Ford Thunderbird History (1956)
Article by Mark Trotta
Ford had hoped to sell 10,000 T-birds in 1955, but instead found itself unable to keep up with demand. Production ran into September, eventually selling over 16,000 examples for the model year.
The T-bird saw only minor changes in its second year. Vent wing-windows were new, as were small round 'port' windows in the optional hard top roof. New paint colors were offered, including several two-tone paint schemes.
Starting in 1956, the hard top could be ordered in a contrasting color from the rest of the car. Customers could choose whether they wanted port windows on the hardtop, with most opting for the new windows.
An optional 312-cid V8 produced 215-horsepower with the overdrive 3-speed manual transmission, or 225-horsepower when mated to the Ford-O-Matic 3-speed automatic transmission.
Optional safety equipment included a padded dashboard cover, padded sun visors, and seat belts.
Positive to Negative Ground Polarity
The Ford Motor Company used negative ground polarity on the Model T, then in 1928 switched to positive ground when the Model A was introduced. In 1956, Ford went back to negative ground electrical systems, as well as switching from 6 volts to the new industry standard of 12 volts.
Addressing concerns of a warm passenger compartment, front fender cowl vents were added, which were manually opened and closed from inside the car with a lever.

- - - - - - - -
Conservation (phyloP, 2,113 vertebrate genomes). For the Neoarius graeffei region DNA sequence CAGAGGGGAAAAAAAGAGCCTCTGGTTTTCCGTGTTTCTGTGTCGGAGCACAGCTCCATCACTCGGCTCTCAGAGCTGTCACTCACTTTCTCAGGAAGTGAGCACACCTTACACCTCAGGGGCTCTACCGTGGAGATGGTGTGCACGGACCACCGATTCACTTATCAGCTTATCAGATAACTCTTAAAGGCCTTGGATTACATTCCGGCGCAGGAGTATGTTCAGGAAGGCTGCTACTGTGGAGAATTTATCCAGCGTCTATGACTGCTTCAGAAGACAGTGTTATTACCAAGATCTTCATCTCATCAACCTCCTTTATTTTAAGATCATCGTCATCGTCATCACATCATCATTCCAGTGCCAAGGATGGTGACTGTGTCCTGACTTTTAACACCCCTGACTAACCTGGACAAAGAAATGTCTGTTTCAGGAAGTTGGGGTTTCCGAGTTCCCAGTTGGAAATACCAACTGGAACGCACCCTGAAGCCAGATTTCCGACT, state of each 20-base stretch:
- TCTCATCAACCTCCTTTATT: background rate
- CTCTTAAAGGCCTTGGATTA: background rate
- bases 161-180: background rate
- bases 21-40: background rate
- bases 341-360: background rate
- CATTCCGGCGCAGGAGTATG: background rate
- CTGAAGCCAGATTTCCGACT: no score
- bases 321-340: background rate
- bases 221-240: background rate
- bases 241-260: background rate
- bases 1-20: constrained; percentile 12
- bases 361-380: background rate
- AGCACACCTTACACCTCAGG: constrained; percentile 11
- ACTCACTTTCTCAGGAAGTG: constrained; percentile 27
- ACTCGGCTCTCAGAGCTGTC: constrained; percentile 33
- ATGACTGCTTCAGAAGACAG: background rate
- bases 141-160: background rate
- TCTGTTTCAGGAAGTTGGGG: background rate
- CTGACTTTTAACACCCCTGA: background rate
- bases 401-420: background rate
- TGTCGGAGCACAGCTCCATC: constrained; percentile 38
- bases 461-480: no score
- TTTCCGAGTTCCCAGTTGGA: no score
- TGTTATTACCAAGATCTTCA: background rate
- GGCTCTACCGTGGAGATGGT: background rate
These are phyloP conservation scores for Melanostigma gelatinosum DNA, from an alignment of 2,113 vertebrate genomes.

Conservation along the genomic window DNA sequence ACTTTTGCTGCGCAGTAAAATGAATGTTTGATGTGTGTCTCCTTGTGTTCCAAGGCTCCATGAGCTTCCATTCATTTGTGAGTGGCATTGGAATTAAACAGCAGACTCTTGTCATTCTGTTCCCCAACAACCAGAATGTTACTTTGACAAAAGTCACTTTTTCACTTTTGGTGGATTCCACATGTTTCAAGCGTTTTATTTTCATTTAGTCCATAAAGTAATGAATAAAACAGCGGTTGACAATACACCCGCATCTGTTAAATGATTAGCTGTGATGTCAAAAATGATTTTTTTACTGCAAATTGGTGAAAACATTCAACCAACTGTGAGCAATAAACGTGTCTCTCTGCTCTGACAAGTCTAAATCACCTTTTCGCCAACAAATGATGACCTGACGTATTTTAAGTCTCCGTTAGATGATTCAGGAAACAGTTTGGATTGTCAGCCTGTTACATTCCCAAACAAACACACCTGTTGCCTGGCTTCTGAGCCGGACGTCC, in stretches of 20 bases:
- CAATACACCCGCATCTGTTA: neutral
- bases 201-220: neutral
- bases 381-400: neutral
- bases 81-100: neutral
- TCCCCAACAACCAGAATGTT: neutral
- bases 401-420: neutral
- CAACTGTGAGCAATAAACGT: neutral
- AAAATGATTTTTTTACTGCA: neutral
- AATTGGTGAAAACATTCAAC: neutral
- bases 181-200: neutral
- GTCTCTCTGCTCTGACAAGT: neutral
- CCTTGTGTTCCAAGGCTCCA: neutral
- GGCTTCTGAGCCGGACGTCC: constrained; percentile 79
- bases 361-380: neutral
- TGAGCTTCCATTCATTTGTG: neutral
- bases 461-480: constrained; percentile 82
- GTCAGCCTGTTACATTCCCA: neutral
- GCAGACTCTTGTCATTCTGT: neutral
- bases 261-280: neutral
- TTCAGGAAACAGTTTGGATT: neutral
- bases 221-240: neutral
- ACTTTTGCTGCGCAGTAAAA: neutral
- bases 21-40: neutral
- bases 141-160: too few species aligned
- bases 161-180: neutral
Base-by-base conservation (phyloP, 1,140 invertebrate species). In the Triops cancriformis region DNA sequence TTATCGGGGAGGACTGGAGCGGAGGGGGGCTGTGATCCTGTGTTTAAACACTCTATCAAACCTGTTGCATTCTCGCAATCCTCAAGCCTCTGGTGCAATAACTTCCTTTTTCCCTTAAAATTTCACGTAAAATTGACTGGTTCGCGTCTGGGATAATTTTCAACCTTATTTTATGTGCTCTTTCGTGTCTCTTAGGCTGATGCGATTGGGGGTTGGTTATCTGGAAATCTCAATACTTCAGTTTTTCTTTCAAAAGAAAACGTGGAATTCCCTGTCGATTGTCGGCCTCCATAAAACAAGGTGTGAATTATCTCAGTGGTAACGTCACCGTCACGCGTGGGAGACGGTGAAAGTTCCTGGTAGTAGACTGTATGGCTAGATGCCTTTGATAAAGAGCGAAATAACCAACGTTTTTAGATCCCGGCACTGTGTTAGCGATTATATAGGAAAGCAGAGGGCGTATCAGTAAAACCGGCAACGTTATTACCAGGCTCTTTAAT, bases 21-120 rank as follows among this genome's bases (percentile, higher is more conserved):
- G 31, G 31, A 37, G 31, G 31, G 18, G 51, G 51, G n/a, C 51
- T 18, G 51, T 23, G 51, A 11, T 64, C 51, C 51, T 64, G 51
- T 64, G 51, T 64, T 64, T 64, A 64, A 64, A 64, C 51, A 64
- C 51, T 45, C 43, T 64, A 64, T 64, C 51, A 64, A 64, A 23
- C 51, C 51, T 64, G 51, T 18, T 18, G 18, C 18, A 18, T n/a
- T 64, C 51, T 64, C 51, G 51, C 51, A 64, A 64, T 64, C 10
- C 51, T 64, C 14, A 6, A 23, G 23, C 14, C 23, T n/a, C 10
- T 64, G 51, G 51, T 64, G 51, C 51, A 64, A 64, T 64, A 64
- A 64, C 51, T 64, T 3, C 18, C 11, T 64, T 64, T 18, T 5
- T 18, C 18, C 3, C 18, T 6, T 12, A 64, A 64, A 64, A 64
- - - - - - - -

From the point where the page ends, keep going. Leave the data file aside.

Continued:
Continental Spare Tire
In the late thirties, Edsel Ford had taken a trip to Europe. He noticed sports cars with external spare-tires mounted on their rear bumpers, done so to allow more trunk space. Upon returning to the States, he asked Lincoln's chief stylist to incorporate this design into the new Lincoln Continentals. Ford stylists designed a similar "Continental style" spare tire kit for the 1956 Thunderbird.
Aside from looks, the exterior spare tire allowed more trunk space. Also helping this was relocating the jack to under the left fender.
Production output for the 1956 T-bird was 15,631.
Continental Kit Issues
Complaints of the additional weight of the Continental spare causing steering issues would lead to a trunk lid redesign for 1957, allowing the spare to be moved back inside. Although no longer available from Ford, aftermarket companies continued to sell Continental kits for those who liked the appearance of the external spare.
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